STOCKHOLM, Sweden -- Two American Nobel Prize winners said yesterday they are worried about President Bush's attitude toward science and accused his administration of ignoring important research findings.
''There is a measure of denial of scientific evidence going on within our administration, and there are many scientists who are not happy about that," said Roy J. Glauber of Harvard University, who shared this year's physics prize with fellow American John L. Hall and Germany's Theodor W. Haensch.
Their research on the quantum nature of light has resulted in more precise optical clocks and measuring systems, and is used in today's satellite positioning systems.
Glauber also said some members of the US Congress are more concerned about the political consequence of research projects than their scientific importance when they decide where to allocate money.
The projects ''are not evaluated scientifically, they are only evaluated politically," Glauber said, but did not give details on specific projects.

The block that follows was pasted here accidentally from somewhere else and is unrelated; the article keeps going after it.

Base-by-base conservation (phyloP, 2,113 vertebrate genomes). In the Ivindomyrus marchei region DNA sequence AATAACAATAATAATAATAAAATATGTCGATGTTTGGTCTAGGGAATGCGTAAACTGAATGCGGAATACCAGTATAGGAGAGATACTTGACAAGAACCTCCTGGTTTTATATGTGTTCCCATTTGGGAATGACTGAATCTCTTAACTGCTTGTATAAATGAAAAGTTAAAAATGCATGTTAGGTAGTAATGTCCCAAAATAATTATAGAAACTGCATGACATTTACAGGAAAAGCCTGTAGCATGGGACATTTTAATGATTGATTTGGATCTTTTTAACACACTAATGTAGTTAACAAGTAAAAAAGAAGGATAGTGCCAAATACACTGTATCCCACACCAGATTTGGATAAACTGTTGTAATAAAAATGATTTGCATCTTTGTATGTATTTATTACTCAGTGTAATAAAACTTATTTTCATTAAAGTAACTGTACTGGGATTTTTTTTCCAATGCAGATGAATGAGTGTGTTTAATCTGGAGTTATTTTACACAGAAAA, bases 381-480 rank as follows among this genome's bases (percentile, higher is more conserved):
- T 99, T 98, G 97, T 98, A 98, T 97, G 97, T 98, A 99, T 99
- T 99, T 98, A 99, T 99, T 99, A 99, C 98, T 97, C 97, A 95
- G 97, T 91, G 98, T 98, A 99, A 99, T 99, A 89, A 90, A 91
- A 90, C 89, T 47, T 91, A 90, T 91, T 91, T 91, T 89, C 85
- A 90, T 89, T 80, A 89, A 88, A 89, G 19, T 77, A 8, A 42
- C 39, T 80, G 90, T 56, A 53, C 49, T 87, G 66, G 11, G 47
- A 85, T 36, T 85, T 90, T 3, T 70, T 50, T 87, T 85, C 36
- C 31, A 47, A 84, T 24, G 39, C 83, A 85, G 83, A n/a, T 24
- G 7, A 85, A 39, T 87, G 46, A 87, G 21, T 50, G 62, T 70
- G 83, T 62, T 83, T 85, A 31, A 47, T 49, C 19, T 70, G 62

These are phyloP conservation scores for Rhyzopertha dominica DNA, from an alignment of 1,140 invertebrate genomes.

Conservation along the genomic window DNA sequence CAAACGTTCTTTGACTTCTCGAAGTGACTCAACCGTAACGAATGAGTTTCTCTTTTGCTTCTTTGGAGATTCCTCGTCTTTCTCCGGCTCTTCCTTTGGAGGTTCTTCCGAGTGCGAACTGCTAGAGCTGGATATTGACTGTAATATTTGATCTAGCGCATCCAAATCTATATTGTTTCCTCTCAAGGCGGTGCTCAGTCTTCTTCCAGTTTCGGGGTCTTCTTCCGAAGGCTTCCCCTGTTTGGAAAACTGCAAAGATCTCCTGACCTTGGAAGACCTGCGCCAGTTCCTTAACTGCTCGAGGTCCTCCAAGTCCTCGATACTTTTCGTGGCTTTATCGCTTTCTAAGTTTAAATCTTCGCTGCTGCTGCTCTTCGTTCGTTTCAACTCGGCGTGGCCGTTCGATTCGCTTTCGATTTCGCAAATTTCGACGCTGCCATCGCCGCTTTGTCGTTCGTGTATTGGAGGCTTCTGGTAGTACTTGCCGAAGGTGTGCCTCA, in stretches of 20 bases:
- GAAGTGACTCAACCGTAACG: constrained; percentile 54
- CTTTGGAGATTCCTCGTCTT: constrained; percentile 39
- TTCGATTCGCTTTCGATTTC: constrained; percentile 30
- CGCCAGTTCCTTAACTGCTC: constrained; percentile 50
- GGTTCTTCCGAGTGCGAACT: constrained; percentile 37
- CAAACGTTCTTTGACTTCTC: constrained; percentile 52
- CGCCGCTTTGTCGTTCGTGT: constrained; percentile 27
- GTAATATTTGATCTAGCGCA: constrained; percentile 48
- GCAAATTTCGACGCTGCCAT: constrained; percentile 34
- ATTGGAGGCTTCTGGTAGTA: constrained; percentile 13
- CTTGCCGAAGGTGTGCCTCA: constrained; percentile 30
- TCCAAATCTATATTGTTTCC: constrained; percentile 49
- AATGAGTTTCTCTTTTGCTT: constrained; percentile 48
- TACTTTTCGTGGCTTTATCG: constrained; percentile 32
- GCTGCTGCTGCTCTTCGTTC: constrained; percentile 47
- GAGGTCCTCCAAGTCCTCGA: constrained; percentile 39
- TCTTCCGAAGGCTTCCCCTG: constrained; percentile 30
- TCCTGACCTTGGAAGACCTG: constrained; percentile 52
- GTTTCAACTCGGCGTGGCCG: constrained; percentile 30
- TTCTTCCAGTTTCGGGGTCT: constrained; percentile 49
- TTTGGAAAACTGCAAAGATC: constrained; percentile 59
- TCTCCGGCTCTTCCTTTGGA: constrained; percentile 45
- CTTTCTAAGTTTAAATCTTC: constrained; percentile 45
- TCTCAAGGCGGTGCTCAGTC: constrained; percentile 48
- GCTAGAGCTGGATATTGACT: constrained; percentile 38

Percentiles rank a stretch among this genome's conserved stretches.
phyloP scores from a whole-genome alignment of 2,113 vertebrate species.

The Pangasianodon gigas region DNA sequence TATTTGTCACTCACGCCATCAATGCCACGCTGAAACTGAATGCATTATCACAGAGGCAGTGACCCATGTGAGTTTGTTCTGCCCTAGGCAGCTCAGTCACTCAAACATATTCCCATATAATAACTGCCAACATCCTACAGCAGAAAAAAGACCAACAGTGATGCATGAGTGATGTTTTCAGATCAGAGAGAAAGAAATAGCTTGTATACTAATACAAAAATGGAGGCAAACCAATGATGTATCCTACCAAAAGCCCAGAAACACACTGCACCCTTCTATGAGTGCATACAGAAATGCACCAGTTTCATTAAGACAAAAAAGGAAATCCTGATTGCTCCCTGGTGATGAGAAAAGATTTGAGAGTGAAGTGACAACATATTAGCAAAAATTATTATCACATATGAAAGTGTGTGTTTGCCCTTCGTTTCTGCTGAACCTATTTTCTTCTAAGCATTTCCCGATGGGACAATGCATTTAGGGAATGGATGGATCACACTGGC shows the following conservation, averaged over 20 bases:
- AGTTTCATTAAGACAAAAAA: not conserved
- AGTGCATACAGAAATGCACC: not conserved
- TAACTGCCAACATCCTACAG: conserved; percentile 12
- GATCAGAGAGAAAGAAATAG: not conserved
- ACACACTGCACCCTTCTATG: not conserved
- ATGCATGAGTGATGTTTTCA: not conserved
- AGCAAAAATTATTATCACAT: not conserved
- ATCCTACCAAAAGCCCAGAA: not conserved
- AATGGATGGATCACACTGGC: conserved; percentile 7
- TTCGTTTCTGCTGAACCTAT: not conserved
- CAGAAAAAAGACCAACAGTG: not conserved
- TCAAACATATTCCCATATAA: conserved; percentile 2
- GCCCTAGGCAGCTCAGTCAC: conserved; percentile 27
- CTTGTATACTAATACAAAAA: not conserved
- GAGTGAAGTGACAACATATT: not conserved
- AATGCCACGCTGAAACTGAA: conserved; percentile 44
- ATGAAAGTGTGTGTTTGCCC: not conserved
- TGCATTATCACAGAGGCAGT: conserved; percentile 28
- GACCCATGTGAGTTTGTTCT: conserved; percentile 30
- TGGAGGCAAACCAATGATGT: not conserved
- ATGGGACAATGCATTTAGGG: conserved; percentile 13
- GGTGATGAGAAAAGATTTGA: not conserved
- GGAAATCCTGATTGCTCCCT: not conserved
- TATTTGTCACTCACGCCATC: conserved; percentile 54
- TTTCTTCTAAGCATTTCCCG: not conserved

He spoke at a news conference after the three physics laureates gave a lecture at Stockholm University.
Hall agreed that the attitude toward science in the Bush administration ''does not go in the right direction."
''I think to put a gloom and doom spin on it is probably a little bit of overreacting, but it is a worrying time," Hall said.
A large part of the US scientific community has accused Bush of spending too little on research and appointing people who are not qualified for top government science positions.
Administration officials have dismissed such concerns as misguided and accuse some scientists of playing politics -- of attempting to undermine Bush administration policies by claiming they are based on bad science.